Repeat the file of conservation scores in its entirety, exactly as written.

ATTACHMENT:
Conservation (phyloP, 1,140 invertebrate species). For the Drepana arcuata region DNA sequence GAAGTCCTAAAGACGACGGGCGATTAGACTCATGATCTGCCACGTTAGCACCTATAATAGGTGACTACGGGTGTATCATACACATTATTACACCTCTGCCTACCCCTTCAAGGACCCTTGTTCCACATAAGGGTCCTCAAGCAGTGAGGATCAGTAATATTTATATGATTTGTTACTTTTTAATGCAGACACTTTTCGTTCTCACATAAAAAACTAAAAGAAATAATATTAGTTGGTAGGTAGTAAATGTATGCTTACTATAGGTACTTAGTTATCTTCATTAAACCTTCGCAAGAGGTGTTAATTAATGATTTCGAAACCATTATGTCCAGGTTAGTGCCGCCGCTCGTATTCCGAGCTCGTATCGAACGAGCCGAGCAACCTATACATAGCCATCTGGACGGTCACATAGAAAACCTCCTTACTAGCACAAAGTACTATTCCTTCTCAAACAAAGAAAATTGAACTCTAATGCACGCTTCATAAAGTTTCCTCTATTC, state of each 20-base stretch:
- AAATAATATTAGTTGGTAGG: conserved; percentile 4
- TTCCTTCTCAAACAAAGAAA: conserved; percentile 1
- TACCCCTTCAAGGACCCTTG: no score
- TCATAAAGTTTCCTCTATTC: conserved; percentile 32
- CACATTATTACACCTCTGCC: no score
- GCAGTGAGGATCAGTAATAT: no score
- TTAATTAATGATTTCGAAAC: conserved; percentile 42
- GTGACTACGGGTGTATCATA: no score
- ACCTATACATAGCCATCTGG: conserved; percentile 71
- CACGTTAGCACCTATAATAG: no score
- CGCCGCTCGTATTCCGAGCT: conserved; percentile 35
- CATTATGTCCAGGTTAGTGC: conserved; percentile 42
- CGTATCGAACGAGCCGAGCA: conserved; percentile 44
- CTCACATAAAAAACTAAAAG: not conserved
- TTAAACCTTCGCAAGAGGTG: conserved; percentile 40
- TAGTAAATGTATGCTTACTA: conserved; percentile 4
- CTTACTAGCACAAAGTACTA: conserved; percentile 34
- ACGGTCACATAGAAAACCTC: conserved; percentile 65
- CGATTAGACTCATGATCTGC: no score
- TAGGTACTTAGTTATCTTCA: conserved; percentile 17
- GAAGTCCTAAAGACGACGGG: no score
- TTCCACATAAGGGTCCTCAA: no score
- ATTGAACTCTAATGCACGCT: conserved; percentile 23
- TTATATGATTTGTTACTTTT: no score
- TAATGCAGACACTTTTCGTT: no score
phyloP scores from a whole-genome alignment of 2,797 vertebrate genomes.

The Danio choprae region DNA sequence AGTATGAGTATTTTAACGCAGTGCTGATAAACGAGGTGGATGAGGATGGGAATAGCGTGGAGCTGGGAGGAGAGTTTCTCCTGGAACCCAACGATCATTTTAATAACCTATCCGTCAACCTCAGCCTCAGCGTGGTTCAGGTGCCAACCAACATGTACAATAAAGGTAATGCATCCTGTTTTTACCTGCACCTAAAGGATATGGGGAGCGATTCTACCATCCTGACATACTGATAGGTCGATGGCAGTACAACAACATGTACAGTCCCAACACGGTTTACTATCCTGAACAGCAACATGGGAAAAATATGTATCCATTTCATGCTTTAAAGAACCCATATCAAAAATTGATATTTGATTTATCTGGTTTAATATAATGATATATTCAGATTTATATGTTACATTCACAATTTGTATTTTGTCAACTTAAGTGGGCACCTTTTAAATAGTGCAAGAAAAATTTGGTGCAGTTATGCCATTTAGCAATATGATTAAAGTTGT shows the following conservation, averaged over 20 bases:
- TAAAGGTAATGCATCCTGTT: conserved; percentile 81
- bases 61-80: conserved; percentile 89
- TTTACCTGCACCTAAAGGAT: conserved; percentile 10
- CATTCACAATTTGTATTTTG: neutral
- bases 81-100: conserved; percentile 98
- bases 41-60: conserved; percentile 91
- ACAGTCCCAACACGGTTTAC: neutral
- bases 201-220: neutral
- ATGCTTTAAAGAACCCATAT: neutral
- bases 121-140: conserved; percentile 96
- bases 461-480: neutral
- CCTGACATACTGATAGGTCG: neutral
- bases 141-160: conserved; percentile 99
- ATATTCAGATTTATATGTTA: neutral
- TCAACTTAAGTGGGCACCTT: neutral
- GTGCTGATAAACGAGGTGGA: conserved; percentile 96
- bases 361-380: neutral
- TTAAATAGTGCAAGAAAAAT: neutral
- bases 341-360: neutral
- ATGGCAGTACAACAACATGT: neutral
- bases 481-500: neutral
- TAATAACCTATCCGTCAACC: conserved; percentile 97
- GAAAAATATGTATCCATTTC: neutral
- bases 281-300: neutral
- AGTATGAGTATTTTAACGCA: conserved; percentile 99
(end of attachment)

Conservation (phyloP, 1,140 invertebrate species). For the Drepana arcuata region DNA sequence GAAGTCCTAAAGACGACGGGCGATTAGACTCATGATCTGCCACGTTAGCACCTATAATAGGTGACTACGGGTGTATCATACACATTATTACACCTCTGCCTACCCCTTCAAGGACCCTTGTTCCACATAAGGGTCCTCAAGCAGTGAGGATCAGTAATATTTATATGATTTGTTACTTTTTAATGCAGACACTTTTCGTTCTCACATAAAAAACTAAAAGAAATAATATTAGTTGGTAGGTAGTAAATGTATGCTTACTATAGGTACTTAGTTATCTTCATTAAACCTTCGCAAGAGGTGTTAATTAATGATTTCGAAACCATTATGTCCAGGTTAGTGCCGCCGCTCGTATTCCGAGCTCGTATCGAACGAGCCGAGCAACCTATACATAGCCATCTGGACGGTCACATAGAAAACCTCCTTACTAGCACAAAGTACTATTCCTTCTCAAACAAAGAAAATTGAACTCTAATGCACGCTTCATAAAGTTTCCTCTATTC, state of each 20-base stretch:
- AAATAATATTAGTTGGTAGG: conserved; percentile 4
- TTCCTTCTCAAACAAAGAAA: conserved; percentile 1
- TACCCCTTCAAGGACCCTTG: no score
- TCATAAAGTTTCCTCTATTC: conserved; percentile 32
- CACATTATTACACCTCTGCC: no score
- GCAGTGAGGATCAGTAATAT: no score
- TTAATTAATGATTTCGAAAC: conserved; percentile 42
- GTGACTACGGGTGTATCATA: no score
- ACCTATACATAGCCATCTGG: conserved; percentile 71
- CACGTTAGCACCTATAATAG: no score
- CGCCGCTCGTATTCCGAGCT: conserved; percentile 35
- CATTATGTCCAGGTTAGTGC: conserved; percentile 42
- CGTATCGAACGAGCCGAGCA: conserved; percentile 44
- CTCACATAAAAAACTAAAAG: not conserved
- TTAAACCTTCGCAAGAGGTG: conserved; percentile 40
- TAGTAAATGTATGCTTACTA: conserved; percentile 4
- CTTACTAGCACAAAGTACTA: conserved; percentile 34
- ACGGTCACATAGAAAACCTC: conserved; percentile 65
- CGATTAGACTCATGATCTGC: no score
- TAGGTACTTAGTTATCTTCA: conserved; percentile 17
- GAAGTCCTAAAGACGACGGG: no score
- TTCCACATAAGGGTCCTCAA: no score
- ATTGAACTCTAATGCACGCT: conserved; percentile 23
- TTATATGATTTGTTACTTTT: no score
- TAATGCAGACACTTTTCGTT: no score
phyloP scores from a whole-genome alignment of 2,797 vertebrate genomes.

The Danio choprae region DNA sequence AGTATGAGTATTTTAACGCAGTGCTGATAAACGAGGTGGATGAGGATGGGAATAGCGTGGAGCTGGGAGGAGAGTTTCTCCTGGAACCCAACGATCATTTTAATAACCTATCCGTCAACCTCAGCCTCAGCGTGGTTCAGGTGCCAACCAACATGTACAATAAAGGTAATGCATCCTGTTTTTACCTGCACCTAAAGGATATGGGGAGCGATTCTACCATCCTGACATACTGATAGGTCGATGGCAGTACAACAACATGTACAGTCCCAACACGGTTTACTATCCTGAACAGCAACATGGGAAAAATATGTATCCATTTCATGCTTTAAAGAACCCATATCAAAAATTGATATTTGATTTATCTGGTTTAATATAATGATATATTCAGATTTATATGTTACATTCACAATTTGTATTTTGTCAACTTAAGTGGGCACCTTTTAAATAGTGCAAGAAAAATTTGGTGCAGTTATGCCATTTAGCAATATGATTAAAGTTGT shows the following conservation, averaged over 20 bases:
- TAAAGGTAATGCATCCTGTT: conserved; percentile 81
- bases 61-80: conserved; percentile 89
- TTTACCTGCACCTAAAGGAT: conserved; percentile 10
- CATTCACAATTTGTATTTTG: neutral
- bases 81-100: conserved; percentile 98
- bases 41-60: conserved; percentile 91
- ACAGTCCCAACACGGTTTAC: neutral
- bases 201-220: neutral
- ATGCTTTAAAGAACCCATAT: neutral
- bases 121-140: conserved; percentile 96
- bases 461-480: neutral
- CCTGACATACTGATAGGTCG: neutral
- bases 141-160: conserved; percentile 99
- ATATTCAGATTTATATGTTA: neutral
- TCAACTTAAGTGGGCACCTT: neutral
- GTGCTGATAAACGAGGTGGA: conserved; percentile 96
- bases 361-380: neutral
- TTAAATAGTGCAAGAAAAAT: neutral
- bases 341-360: neutral
- ATGGCAGTACAACAACATGT: neutral
- bases 481-500: neutral
- TAATAACCTATCCGTCAACC: conserved; percentile 97
- GAAAAATATGTATCCATTTC: neutral
- bases 281-300: neutral
- AGTATGAGTATTTTAACGCA: conserved; percentile 99